Google’s Interest Based Advertising

Posted on in Blog

Last week, Google launched beta-testing for interest based advertising on the content network. While the concept of interest-based or behavioral targeted advertising is nothing new, concerns from privacy advocates have always served to be an obstacle to a smooth transition.

With more than 30 companies currently utilizing behavioral targeting, including Yahoo and MSN, Google has been careful to consider the interests and resistance from privacy advocates.

When a visitor browses a publisher’s site using AdSense, a cookie, using a unique ID number, is stored in the user’s browser. This number is then associated with an interest category that best fits the user. As a result, Google does not collect any personal information about the user.

According to Google’s about section for the ads preferences manager, this same user will be able to edit the interest categories associated with their browser, in addition to opting out entirely of any interest-based advertising.

For users that remain opted in, Google’s objective is to deliver more relevant text and display ads based on the associated interest categories.

In turn, advertisers have greater targeting capabilities with the potential to increase conversion rates, which leads to increased revenues for publishers on the content network.

My first thoughts, how broad are these categories? Clearly we’re not talking Maslow’s hierarchy of needs, but let’s say I visit ESPN daily (which I do). So I’ve been categorized as a sports fan.

What type of a sports fan? Basketball? Football? Baseball? Just because I visit ESPN often does not mean I’m an MLB or NASCAR fan (I’m borderline…not really). Maybe it’s in Google’s best interest not to allow advertisers to target too well?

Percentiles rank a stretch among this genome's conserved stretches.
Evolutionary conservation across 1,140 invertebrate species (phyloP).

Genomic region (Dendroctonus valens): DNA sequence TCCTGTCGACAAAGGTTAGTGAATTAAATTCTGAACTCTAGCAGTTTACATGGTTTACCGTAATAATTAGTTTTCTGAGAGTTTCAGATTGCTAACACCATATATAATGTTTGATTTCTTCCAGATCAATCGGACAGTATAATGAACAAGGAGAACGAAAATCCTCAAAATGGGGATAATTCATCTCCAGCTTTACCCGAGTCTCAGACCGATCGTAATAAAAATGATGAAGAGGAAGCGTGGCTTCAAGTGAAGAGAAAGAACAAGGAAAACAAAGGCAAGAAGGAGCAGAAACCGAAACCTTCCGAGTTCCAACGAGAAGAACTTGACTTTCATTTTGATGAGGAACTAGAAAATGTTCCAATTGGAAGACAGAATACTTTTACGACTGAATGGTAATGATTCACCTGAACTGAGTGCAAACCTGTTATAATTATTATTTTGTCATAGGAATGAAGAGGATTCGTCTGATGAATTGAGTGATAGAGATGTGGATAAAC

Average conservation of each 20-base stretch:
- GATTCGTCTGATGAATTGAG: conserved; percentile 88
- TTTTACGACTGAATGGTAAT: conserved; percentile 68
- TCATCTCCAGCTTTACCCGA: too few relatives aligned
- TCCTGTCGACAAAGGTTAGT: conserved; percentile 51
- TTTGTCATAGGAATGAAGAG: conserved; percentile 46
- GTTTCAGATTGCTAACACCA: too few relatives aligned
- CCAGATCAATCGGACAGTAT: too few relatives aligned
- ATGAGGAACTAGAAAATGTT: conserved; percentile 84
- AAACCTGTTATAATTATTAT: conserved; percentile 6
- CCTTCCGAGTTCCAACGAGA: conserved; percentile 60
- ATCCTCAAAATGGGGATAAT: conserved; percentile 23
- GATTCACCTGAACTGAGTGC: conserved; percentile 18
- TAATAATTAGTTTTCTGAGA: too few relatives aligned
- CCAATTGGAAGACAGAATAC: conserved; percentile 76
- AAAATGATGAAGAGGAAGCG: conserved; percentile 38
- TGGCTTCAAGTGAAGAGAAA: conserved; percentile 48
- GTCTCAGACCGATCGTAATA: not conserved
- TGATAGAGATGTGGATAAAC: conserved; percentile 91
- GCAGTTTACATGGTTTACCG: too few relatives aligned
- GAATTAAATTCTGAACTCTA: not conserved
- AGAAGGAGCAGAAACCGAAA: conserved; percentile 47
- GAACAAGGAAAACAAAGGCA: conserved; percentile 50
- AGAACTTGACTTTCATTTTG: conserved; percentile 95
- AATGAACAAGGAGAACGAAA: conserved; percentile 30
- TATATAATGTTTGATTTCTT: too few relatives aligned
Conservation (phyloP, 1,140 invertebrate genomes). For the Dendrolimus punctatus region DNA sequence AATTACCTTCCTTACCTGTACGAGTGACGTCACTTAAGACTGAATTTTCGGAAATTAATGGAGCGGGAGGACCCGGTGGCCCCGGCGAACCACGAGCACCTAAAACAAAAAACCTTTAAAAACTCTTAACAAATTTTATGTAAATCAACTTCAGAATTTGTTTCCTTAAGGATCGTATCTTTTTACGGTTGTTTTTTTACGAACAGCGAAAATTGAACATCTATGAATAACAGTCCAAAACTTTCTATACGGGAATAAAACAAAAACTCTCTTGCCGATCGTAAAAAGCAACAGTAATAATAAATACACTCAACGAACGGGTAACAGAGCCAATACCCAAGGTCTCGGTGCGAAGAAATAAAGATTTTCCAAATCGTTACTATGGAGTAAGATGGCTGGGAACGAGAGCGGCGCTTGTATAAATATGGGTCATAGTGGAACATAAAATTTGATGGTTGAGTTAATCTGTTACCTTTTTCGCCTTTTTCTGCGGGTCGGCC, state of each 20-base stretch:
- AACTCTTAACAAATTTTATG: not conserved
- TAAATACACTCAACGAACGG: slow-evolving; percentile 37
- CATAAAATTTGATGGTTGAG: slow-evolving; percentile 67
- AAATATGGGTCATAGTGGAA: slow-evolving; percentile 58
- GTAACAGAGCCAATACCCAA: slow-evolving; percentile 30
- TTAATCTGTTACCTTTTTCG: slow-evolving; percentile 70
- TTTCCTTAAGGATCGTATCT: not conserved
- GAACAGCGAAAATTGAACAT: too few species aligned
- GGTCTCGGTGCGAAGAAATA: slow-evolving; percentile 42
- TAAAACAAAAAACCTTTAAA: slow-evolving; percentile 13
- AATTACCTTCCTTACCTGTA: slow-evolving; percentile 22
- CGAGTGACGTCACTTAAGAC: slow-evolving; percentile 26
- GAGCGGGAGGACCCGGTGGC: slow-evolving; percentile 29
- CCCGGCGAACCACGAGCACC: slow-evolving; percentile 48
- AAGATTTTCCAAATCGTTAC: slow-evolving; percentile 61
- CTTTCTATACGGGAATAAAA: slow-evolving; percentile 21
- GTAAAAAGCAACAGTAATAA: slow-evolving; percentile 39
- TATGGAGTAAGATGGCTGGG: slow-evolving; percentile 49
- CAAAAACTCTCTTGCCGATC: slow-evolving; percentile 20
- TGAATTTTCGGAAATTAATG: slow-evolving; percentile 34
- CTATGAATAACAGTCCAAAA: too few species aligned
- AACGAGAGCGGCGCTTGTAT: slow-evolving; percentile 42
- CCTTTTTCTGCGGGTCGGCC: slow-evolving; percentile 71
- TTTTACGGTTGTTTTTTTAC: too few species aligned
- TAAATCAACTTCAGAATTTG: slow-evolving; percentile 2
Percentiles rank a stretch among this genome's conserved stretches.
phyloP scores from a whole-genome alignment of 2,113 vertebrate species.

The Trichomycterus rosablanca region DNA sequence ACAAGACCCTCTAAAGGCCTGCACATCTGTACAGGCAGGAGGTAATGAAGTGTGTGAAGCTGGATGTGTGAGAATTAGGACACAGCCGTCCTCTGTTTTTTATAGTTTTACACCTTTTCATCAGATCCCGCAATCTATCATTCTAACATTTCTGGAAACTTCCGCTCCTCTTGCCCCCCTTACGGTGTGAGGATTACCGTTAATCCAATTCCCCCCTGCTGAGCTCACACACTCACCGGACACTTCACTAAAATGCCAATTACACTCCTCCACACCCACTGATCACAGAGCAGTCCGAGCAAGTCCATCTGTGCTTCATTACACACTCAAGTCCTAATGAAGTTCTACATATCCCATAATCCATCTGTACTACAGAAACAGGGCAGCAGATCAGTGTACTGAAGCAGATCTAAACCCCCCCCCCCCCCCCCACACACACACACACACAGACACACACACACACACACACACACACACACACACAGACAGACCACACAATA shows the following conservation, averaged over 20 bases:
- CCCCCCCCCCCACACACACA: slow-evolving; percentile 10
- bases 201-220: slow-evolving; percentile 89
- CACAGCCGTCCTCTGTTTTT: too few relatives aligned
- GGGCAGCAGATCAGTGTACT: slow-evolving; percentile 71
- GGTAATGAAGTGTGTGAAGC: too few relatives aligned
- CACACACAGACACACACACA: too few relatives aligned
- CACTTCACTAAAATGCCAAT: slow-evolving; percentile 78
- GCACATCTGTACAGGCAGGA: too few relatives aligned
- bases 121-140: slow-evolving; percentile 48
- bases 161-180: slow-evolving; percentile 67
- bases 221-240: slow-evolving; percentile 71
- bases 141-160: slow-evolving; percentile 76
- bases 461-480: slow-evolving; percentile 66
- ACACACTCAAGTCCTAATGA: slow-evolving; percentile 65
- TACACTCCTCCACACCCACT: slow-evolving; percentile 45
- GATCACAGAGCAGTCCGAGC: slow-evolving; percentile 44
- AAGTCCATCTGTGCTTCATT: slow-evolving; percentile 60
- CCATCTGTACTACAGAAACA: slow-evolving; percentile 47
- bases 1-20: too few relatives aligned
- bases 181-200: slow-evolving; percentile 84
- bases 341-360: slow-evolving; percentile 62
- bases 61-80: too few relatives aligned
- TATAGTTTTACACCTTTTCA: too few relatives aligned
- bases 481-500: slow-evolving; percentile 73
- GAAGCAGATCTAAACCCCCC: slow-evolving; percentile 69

While there are far too many factors to consider, let’s say Google’s content network averaged 500,000,000 clicks last year and generated an average of $0.15 per click in revenue. Now let’s say Google’s interest based advertising increases click volume by 7% in 2009. Now let’s assume advertisers are willing to pay more with this improved level of targeting, therefore Google’s revenue per click jumps to $0.19. (Is anybody still with me or did you bounce once the math started?) With the above estimated growth factors, Google’s revenue from the content network would increase 35%.

My theory is that Google built out a growth formula to estimate revenue based on various levels of category targeting (sports fan vs. basketball fan vs. college basketball fan). Google then calculated the degree of privacy advocate resistance for each level of targeting. The final decision was then to determine where revenue outweighed potential privacy concerns.

Whether you’re a professional web surfer, digital marketer or publisher, what are your thoughts on Google’s interest based advertising beta?

Up Next

There’s no doubt video marketing is a proven winner. Marketing teams in every industry know that creating the right video content for the right platform can substantially improve brand awareness and drive conversions. But with limited time, budget and resources, most marketers have to prioritize content creation. If you’re choosing between a robust TikTok presence...

Read More